If There is Only One Cooking Tip You Leave with Today, Let It Be This One.

Updated: Jul 13



Olive oil is ideal for frying. In proper temperature conditions, without over-heating, it undergoes no substantial structural change and keeps its nutritional value better than other oils, not only because of the antioxidants but also due to its high levels of oleic acid." - International Olive Council


If there is only one olive oil cooking tip you leave with today, let it be this one. You can fry with olive oil! So long as you keep the oil below the smoke level. The smoking point of olive oil is anywhere between 380 and 410 degrees Fahrenheit. Well above the required temperature for everything but the highest heat cooking. Olive oil contains antioxidants called phenols that reduce heat stress and protect the oil from oxidation at high temperatures. You are not drastically changing the chemical composition of the oil—its high amount of polyphenols, a type of antioxidant, and oleic acid levels make it a very stable compound remaining chemically unchanged throughout the cooking process with all its nutrients intact.


Although the mythology of frying and olive oil is contentious it is generally accepted that using olive oil for a sear or shallow fry is fine. If needed a pour of oil into a large wide saucepan to come halfway up the sides is fine. Frying in olive oil is delicious. The crisp and sear of a good quality olive oil is a thing of beauty. Olive oil also helps form a crust on the outside of the food when frying, sealing in all the flavor. Allowing the oil to heat up in the pan before adding food will preventing the oil from soaking in and lend a subtle hit of flavor that a neutral oil doesn't do.


When using olive oil for frying, do not generalize the oil. Not all olive oil is created equal. Top quality artisan extra virgin olive oil has different qualities than a commercially produced olive oil and the higher the quality of the olive oil, the higher the temperature you can fry with. When frying with extra virgin olive oil, be aware that the taste of the fried oil also changes depending on the olive cultivar.Some oils are better for frying than others. It is a matter of taste and expense but choose a well-rounded oil with an assertive flavor that mellows under fire and blooms under heat to release a subtle spicy flavor intrinsic to the olives. I would not choose a finishing oil to fry with. Although most are multi-purpose, their subtle flavor nuances are best suited to other preparations. A drizzle of a finishing oil adds flavor to salads, rice, pasta, pizza, vegetables, grilled meats and pinzimonio. Our Capezzana extra virgin olive oil is especially good for this. Finishing oils are a wonderful condiment when you want to add a touch of Mediterranean flare to a dish. Our favorite may be a pour of a classic Capezzana over sun-ripened tomatoes, fresh mozzarella and basil or drizzled into a blender with pine nuts, garlic and parmigiano to make a pesto.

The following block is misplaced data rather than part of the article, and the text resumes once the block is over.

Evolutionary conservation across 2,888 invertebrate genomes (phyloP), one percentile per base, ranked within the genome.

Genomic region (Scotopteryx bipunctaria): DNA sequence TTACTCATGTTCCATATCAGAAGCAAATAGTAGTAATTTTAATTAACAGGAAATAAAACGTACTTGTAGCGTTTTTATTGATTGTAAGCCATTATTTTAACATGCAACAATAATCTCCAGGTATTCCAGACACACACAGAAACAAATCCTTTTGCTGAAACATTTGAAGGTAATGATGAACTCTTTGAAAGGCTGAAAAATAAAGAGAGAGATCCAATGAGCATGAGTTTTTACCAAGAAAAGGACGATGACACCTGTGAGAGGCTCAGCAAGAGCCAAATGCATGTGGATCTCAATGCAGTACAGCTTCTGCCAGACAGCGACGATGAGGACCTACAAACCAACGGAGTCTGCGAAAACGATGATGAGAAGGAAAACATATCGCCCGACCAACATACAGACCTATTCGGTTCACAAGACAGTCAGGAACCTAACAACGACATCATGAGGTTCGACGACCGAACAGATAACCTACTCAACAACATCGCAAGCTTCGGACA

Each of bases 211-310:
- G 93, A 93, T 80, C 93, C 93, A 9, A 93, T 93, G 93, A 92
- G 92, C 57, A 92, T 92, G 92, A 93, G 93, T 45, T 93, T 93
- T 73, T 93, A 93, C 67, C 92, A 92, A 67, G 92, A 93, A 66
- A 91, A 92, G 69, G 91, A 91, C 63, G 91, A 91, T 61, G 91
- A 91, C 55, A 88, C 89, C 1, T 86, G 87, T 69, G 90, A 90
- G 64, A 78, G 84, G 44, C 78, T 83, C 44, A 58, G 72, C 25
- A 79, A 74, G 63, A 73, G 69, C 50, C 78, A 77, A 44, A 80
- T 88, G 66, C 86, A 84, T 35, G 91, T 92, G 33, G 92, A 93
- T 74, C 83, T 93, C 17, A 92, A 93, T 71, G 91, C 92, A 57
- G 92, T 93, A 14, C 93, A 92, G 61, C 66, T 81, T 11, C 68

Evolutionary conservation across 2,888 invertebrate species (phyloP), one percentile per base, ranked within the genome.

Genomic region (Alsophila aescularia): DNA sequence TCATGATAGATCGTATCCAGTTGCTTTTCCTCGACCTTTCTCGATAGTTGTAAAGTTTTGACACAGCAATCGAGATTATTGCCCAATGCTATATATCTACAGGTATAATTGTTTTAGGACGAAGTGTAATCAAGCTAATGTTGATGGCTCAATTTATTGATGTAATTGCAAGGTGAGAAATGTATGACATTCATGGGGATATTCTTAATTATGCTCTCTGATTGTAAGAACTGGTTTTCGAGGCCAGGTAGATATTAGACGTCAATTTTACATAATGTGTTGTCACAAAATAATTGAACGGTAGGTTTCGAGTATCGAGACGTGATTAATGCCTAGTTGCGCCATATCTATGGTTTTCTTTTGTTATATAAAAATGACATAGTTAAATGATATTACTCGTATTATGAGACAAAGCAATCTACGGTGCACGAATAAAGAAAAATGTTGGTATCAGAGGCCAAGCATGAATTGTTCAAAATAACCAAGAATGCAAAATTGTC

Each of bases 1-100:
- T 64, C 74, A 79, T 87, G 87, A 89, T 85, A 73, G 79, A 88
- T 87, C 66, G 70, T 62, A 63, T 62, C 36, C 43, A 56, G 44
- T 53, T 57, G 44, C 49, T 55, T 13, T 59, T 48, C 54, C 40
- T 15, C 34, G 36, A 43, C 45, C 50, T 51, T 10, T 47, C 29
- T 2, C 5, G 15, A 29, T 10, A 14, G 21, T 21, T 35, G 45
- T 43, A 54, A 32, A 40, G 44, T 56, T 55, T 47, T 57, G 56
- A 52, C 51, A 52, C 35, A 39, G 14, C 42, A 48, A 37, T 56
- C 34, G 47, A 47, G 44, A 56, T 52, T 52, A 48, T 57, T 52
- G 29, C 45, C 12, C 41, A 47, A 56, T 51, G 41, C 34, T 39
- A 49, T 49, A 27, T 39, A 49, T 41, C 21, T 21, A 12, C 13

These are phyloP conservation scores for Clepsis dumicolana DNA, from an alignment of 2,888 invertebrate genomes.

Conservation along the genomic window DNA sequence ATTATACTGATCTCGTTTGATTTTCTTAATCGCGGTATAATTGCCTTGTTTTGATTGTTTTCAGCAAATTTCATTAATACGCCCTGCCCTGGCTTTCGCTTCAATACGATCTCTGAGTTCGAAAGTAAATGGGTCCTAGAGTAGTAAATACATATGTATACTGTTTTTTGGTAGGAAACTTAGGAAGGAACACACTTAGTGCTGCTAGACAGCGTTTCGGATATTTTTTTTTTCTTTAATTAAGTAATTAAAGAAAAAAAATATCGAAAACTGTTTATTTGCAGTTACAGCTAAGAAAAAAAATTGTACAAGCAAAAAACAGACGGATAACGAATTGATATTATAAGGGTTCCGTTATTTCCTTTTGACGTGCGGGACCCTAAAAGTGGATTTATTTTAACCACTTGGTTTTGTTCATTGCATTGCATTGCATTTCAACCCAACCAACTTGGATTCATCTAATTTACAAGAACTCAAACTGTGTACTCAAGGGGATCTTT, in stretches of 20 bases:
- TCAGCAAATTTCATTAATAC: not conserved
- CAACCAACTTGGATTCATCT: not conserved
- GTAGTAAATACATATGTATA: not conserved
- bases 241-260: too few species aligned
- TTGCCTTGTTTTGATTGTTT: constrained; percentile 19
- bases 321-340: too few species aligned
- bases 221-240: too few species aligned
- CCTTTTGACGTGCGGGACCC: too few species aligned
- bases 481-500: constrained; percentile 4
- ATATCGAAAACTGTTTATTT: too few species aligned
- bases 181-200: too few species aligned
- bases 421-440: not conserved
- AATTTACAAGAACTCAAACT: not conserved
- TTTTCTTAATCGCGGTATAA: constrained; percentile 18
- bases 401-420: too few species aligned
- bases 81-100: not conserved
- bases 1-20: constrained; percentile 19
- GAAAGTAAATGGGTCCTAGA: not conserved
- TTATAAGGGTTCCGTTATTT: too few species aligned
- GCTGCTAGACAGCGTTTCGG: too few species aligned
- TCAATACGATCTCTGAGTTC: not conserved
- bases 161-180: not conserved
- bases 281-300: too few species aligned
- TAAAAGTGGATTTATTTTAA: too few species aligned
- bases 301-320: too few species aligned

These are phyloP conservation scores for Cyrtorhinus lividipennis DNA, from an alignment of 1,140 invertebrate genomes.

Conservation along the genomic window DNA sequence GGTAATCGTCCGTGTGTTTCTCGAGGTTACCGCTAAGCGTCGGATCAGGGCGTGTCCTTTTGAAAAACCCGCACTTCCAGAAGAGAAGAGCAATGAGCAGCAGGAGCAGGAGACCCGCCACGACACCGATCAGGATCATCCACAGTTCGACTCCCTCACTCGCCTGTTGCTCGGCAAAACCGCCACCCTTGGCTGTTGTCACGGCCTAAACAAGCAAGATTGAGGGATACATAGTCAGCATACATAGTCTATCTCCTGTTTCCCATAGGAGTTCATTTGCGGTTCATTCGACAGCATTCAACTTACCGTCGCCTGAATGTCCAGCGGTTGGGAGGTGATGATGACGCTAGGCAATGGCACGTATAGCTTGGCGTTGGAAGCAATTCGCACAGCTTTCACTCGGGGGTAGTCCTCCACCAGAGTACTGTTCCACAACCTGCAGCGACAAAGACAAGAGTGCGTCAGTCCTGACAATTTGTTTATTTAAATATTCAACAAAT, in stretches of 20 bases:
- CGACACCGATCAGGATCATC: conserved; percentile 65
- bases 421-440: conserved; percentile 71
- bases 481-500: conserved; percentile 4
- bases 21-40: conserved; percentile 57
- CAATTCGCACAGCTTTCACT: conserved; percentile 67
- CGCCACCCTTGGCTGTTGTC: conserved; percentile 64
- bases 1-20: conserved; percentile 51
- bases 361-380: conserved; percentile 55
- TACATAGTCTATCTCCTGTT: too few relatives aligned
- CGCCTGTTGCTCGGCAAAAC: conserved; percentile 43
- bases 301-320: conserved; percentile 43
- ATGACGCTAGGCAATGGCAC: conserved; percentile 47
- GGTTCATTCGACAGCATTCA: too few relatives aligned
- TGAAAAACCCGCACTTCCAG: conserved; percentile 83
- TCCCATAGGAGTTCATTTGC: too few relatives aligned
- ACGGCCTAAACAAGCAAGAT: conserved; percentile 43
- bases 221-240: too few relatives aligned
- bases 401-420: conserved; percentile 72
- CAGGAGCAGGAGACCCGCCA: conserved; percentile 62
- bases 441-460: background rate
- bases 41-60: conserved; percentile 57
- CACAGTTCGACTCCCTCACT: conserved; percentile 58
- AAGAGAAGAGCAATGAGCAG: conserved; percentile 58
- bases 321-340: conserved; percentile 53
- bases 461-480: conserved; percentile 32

The oil from cultivars such as the rustic Olivastra-Seggianese olive, exclusive to an area in southern Tuscany, produce a robust flavor and density more suitable for frying. This olive cultivar is unique to the Mount Amiata region of southern Tuscany in the Maremma. A no-nonsense oil with a spicy charge from the wild side of Italy is most suitable for frying.


The incensual infusion of herbs and spices in a good quality extra virgin olive oil is a hallmark of Mediterranean cooking. As a seasoning, in sautéing, frying, roasting and other cooking methods olive oil is part of the culinary and culinary traditional of regional Italian food for centuries. In Italy Cotoletta alla Milanese, Sicilian Arancini, Olive all'Ascolana from the Marche, Panzerotti and Struffoli are but some recipes that bloom when olive oil meets the heat of the fryer.






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